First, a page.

split part absolute nightmare

HI everyone,

I've has a nightmare with the split part tool, and would love some help. I have apart which is split into four separate parts, which are then put into a couple of sub assemblies in another assembly. I have made revisions to the parts, and saved new assemblies, ensuring that I update the assembly references and everything goes up a revision number.

I've now had to go back and edit the original part that was split up, and my split comand doesn't reference the new revisions of my subsiduary parts, and what's even worse is it's got confused with which part should be called what. Now my derived parts are all wrong, and if I edit the split command to try and re-create the reference I will overwrite my other parts, which have many subsequent features - which I would hae to do ALL OVER AGAIN.

So I'm basically in a right mess as I cant find anyway to get the correct reference back without destoying my hours of hard work......

For future reference, does anyone know how to keep the split-part feature updating with the names of the new-references parts if you create new revisions?

Many thanks,


Reply to
Lee Bazalgette
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Did you (A) create your other parts DURING the split part command, or did you (B) split your part into multiple bodies, insert that entire part into the child parts and delete the extra bodies in the child part before going on with adding features?

If you performed option A, I can not help you. I have been preaching that split part is a disaster for a long time, and I hope for your sake that I am terribly wrong. The first time I tried it the resulting assembly failed just like you described, and I refused to use it again precisely because I knew I could get into a position like you are currently in. I do have an idea for a workaround, but it I need to think about it for a while... if no one else steps up, I'll take a crack at it

If you did option B, all you have to do is edit the delete bodies in the child parts and, in my experience, everything will rebuild OK and you will be up and running right away.

Either way, good luck.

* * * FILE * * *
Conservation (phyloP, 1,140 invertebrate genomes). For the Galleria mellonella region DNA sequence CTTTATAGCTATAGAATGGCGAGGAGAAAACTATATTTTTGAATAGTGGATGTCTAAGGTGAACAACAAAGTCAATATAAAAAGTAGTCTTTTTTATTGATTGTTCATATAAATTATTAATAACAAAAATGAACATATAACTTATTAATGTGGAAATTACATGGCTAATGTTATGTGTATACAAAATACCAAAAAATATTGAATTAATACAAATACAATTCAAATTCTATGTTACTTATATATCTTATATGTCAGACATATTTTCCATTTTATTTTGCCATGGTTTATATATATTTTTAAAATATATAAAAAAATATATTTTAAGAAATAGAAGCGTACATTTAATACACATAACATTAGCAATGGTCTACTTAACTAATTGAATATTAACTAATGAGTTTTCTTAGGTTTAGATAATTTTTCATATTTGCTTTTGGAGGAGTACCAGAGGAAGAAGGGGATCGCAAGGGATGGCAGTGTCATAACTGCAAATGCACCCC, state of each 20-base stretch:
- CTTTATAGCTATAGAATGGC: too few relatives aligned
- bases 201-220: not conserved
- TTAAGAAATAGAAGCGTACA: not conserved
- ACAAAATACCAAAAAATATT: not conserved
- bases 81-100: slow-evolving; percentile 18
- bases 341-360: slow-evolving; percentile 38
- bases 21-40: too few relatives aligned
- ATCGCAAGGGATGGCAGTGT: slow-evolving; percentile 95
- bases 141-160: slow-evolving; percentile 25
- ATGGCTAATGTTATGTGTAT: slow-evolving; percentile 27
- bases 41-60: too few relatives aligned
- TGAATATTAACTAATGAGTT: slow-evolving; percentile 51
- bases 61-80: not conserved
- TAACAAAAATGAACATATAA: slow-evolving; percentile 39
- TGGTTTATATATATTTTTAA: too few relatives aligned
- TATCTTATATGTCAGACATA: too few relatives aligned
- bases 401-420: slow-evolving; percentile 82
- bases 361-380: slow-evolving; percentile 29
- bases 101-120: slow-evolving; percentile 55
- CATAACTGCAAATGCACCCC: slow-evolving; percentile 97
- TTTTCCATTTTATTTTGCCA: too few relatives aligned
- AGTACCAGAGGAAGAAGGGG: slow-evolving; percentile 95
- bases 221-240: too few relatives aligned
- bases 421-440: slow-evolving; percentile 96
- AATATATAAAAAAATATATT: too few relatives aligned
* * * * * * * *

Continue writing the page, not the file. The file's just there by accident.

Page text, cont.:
Reply to
Edward T Eaton

I came to the same conclusion using the A method. Don't remember exactly the details, but it had to do with changes and filenames....

Reply to

I don't think its as bad as everyone is saying. I think you can get back to where you want to be. I've just done a big project using the split feature, and yeah, it's a pain in the ass, and kind of quirky, but it does work.

First, did you put the revision level in the file name? If you did, then shame on you, you deserve what happened. ;op If not, then I apologize for assuming you did something that obvious.

However it happened, it sounds like the file names for the parts are no longer what they were when you assigned them in the Split feature. All you've got to do is change the part names back to what the Split Feature thinks they should be, close everything down, then reopen the part with the split feature in it, then open the split out parts and assemblies. If you do that, the base body of the split out parts will update and the subsequent features will be applied to the updated base body. In fact, if you take an unrelated existing part, and name it what the Split Feature is looking for in the same location, SW will put the split out body into the unrelated part, and adopt the part as its own.

Don't do it the other way around. If you change the file name in the Split Feature, it will overwrite the parts and you WILL lose all your additional features.

As far as the split parts changing names, well, I think that's unlikely (unless you changed the number of bodies coming into the split feature). What's more likely is that the way the tag things are set up is very confusing, and you very often can't tell which body you are naming until after its done. The leaders for the tags usually point to a spot right on the boundary of different bodies, which means you have a 50/50 chance of naming it the right name.

Anyway, this is all kind of confusing and convoluted, and I swore a lot before I figured out how it works. I tested the method outlined above on something simple, and it does work.


"Lee Bazalgette" wrote in news:bp2gpi$ms$ snipped-for-privacy@titan.btinternet.com:

Reply to

If you edit the parent part before the split, and any changes cause the bodies (solid and surface) leading into the split feature to change, how have you found it to react? I have had child parts, without changing their file names, mind you, completely lose their link to thair parent part - with no error shown!. I have also had child parts that lag one revision behind the parent part at all times (still scratching my head over that one). And I have not been able to resurrect the link through file name switcheroos because none of the file names changed. Any experience/insight there?